c) All of my tweets are public, but some people restrict their tweets to their friends. If you use the API, it won't let you retweet a "protected" tweet. If you copy/paste everything, you might not notice the padlock, and then you'd be exposing information that was supposed to be secret.

d) People who follow me may also follow the person who posted the original tweet. That's particularly likely if you have a circle of friends or if it came from a celebrity. If you use the API, people will only see the tweet once, along with a list of anyone who's retweeted it. By contrast, if people put "RT" at the start then you could wind up with a list of tweets like this:

10:02, Baz: "RT @Foo: Mmm, pie."
10:01, Bar: "RT @Foo: Mmm, pie."
10:00, Foo: "Mmm, pie."

This gets a bit tedious, and my friends won't thank me for spamming them.

e) I used to get emails that had been forwarded around the internet by various people (e.g. virus hoaxes), and sometimes I'd have to scroll down 10 pages to actually find the message after all the headers. Similarly, if you put "RT @foo: RT @bar: RT @baz: Mmm, pie" then most of that is overhead.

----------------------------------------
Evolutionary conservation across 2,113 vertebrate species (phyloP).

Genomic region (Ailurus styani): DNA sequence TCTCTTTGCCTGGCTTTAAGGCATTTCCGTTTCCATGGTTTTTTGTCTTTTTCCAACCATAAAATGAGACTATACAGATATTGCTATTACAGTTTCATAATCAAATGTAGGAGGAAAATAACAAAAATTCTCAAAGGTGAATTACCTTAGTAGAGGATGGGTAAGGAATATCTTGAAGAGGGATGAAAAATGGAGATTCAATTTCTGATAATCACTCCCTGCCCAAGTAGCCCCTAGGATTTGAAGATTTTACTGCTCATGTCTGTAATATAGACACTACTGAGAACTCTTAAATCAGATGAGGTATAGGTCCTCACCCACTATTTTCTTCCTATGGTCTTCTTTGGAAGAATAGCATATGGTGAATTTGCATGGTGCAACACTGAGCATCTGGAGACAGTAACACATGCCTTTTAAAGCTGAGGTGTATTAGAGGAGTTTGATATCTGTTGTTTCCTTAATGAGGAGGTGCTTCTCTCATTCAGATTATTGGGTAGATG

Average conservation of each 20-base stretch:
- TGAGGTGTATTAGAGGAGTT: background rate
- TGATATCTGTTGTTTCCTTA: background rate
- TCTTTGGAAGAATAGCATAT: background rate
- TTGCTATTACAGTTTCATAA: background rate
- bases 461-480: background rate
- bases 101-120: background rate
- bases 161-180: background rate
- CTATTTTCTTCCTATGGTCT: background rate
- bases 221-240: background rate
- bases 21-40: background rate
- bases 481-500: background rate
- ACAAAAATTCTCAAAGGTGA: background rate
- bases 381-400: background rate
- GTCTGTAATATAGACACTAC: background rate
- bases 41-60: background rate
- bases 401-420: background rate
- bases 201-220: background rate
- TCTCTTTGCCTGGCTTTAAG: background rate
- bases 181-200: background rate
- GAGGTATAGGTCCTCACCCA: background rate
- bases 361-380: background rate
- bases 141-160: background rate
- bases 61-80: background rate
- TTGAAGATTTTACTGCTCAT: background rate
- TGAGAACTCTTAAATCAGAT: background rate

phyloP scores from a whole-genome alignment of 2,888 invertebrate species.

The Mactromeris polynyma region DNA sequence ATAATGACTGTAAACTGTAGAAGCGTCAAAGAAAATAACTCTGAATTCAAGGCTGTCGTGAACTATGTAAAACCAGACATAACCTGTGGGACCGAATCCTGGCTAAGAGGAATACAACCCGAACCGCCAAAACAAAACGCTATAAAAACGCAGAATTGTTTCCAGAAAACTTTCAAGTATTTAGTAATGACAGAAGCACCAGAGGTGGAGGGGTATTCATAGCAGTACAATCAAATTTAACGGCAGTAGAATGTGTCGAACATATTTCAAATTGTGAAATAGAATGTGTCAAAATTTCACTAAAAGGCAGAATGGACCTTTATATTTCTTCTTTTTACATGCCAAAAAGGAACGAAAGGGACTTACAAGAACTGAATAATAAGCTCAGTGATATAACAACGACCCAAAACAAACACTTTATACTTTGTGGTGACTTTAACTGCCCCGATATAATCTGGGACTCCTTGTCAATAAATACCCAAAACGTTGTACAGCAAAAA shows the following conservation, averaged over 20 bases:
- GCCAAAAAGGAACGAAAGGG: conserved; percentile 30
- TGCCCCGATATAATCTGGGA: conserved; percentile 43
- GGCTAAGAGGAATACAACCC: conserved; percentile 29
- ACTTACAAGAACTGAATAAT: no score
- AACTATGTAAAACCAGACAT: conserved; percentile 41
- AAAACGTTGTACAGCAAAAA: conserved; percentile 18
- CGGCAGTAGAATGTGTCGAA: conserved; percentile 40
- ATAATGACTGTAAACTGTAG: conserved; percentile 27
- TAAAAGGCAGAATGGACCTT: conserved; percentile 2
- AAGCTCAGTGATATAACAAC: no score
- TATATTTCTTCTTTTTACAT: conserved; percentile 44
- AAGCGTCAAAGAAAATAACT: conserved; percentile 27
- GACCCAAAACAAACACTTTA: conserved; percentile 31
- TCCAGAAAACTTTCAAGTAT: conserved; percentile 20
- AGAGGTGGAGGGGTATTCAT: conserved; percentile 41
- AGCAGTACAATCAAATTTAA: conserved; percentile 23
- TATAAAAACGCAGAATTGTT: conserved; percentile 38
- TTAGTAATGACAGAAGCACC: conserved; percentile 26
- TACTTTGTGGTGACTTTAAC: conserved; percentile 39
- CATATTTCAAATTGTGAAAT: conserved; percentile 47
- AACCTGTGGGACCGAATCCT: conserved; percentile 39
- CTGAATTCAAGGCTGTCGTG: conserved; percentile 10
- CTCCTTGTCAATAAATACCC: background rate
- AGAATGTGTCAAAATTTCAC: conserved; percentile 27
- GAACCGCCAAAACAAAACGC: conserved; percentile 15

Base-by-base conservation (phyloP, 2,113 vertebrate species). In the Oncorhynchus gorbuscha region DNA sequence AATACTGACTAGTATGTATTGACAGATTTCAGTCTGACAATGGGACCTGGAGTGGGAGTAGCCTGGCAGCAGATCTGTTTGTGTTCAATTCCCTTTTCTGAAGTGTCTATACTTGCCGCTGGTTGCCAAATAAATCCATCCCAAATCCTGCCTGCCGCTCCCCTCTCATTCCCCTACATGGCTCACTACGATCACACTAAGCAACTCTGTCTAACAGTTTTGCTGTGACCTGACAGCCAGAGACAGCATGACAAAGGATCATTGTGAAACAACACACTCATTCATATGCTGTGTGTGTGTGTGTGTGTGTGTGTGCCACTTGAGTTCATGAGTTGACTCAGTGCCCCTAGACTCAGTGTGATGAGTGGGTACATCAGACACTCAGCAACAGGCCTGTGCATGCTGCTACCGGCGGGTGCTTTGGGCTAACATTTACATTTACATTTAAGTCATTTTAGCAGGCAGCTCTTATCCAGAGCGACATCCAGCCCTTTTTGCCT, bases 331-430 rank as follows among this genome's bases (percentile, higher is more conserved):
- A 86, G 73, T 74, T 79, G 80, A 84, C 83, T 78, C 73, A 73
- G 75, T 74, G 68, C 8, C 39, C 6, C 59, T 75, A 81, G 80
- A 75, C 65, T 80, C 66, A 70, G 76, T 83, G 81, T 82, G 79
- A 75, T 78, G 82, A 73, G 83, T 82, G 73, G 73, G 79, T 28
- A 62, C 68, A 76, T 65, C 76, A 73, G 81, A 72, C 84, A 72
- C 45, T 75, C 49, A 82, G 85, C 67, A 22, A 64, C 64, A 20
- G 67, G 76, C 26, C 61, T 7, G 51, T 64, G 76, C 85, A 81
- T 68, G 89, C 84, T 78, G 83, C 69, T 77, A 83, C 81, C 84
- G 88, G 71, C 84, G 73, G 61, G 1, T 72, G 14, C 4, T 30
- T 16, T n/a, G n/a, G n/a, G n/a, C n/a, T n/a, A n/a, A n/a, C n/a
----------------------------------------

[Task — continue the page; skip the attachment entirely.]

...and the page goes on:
2. Replying to other people.

If you want to reply to someone else's tweet, you can put their username at the start. E.g.

12:05, Bar - "@Foo I saw it last night, it was good."
12:01, Foo - "Has anyone seen the new Jack Slater film yet?"

If I follow both people, I will see both tweets. If I only follow Bar, I won't see either tweet.

Sometimes people omit that step, so you get messages like this:

12:05, Bar - "I saw it last night, it was good."
12:01, Foo - "Has anyone seen the new Jack Slater film yet?"

From Bar's point of view, that looks fine. However, it may look a bit odd to other people. For instance, suppose that I only follow Bar, and don't follow Foo. I would then just see this tweet in isolation:

12:05, Bar - "I saw it last night, it was good."

That will leave me a bit baffled. What did you see? You may even be replying to my question, but I can't be sure.

Even if I do follow both Foo and Bar, I probably also follow other people, and they may post tweets in between. This can have unfortunate implications, e.g.

12:05, Bar - "I saw it last night, it was good."